Courtesy of Golan Levin and Zachary Lieberman Messa di Voce ( Italian for “voice placement” ) is an audio-visual system in which the oral speech, shouts and songs of two vocalists dramatically increase in real time by custom interactive visualization software. In this installation, abstract communication gives synesthetic relationships, the language of strips, and the writing of a system and production scores are discussed… Within the framework of a sophisticated and fun virtual world. It stimulates the eye and ears, and attracts you to engage with it. It’s responsive, and in a modern day and age people will still feel the need to patch up the idea of non-responsiveness. Another great example of recognition and response is the ideal concept of the future virtually conceptualized by the movie ‘Her’. Levin and Lieberman’s Software transforms every vocal nuance graphs. It’s corresponding complexity, subtly differentiated and highly expressive. Through these displays not only the voices of users are displayed, but it also serves as a ‘device’ to pre-record sound and play during performance. While the voice charts as a tool that observers/performers can use to interpret physical manipulations of these graphics, the screens reformulate the sounds of voices of users, to mimic them, so a cycle of interaction occurs and fully integrates public in connection to a healthy environment. It’s a matter of virtual objects and real- time processing. The installation was made in a different time (2003) than XBOX’s kinect (2010), which uses a similar idea of voice and movement recognition. ‘Messa di Voce’ lies at the crossroads of two extremes, human and technological, and adds the unpredictable spontaneity of the human voice with advanced visual computing technologies and discourse analysis. No words, but deep verbal sounds, the ‘Messa di Voce’ project is designed to reflect on the meaning and implications of speech, sounds provoke acts of language and absorb a language environment. It’s a form of visual art which can certainly be implemented for various technical solutions such as interactive supermarket displays or ad space when you walk along or make a sound. There’s even a possibility something might exist generated from your interests by shouting them out. http://lsdcrosslab.tumblr.com/ pinterest link: http://www.pinterest.com/mswontwerp/experiment-bliss/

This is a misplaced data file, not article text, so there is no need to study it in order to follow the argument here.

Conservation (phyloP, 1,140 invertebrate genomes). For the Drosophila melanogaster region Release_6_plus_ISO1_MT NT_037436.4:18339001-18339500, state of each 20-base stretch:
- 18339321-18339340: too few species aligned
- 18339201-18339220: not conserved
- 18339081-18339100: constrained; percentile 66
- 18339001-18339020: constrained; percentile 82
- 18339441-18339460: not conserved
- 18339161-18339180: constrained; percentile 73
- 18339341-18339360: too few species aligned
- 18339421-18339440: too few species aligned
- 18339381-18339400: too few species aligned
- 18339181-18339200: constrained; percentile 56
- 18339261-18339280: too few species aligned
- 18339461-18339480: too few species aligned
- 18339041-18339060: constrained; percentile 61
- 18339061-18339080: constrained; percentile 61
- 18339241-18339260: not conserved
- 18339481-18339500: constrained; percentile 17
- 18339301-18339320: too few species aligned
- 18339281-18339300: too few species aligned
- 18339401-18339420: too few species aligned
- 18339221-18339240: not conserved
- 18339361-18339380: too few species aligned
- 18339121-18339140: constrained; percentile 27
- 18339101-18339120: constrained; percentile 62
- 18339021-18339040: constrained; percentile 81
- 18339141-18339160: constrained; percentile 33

The SKIN probe project examines the future integration of sensitive materials in the area of emotional sensing – the shift from ‘intelligent’ to ‘sensitive’ products and technologies.
As part of SKIN, we have developed a ‘Soft Technology’ outfit to identify the future for high tech materials and Electronic Textile Development in the area’s of skin and emotional sensing.
The dress show emotive technology and how the body and the near environment can use pattern and color change to interact and predict the emotional state.
Far-future design concepts
SKIN: Dresses is a Probe, a far-future design concept. It is not intended as a production prototype nor will it be sold as a Philips product. Like past Probe design concepts that have stimulated discussion around a range of issues, this concept is testing a possible future – not prescribing one.
A marvellously intricate wearable prototype Bubbelle is a dress surrounded by a delicate ‘bubble’ illuminated by patterns that changed dependent on skin contact.
Bubbelle was one of a series of dynamic garments developed by Philips Design as part of their on-going SKIN exploration research into the area known as emotional sensing. Nancy Tilbury was the Fashion Director of Probes, part of a pioneering interdisciplinary design team at Philips Design.
Animal Suspect from VolvoxLabs
holographic-like 3D installation
http://themetaagency.com/case-studies/volvoxlabs-animal-suspectViewers find themselves surrounded by custom-created, 3D organic structures/ animals/ creatures, etc. The visuals are iridescent in color to capture a fantasy world unleashing organic screatures only at night that appear holographic and magically floating in space. This installation has been featured at several festivals and events including Something Wicked Festival, Electric Forest, Kinetica and Vimeo’s + Barbarian Group’s 2013 SXSW Interactive Party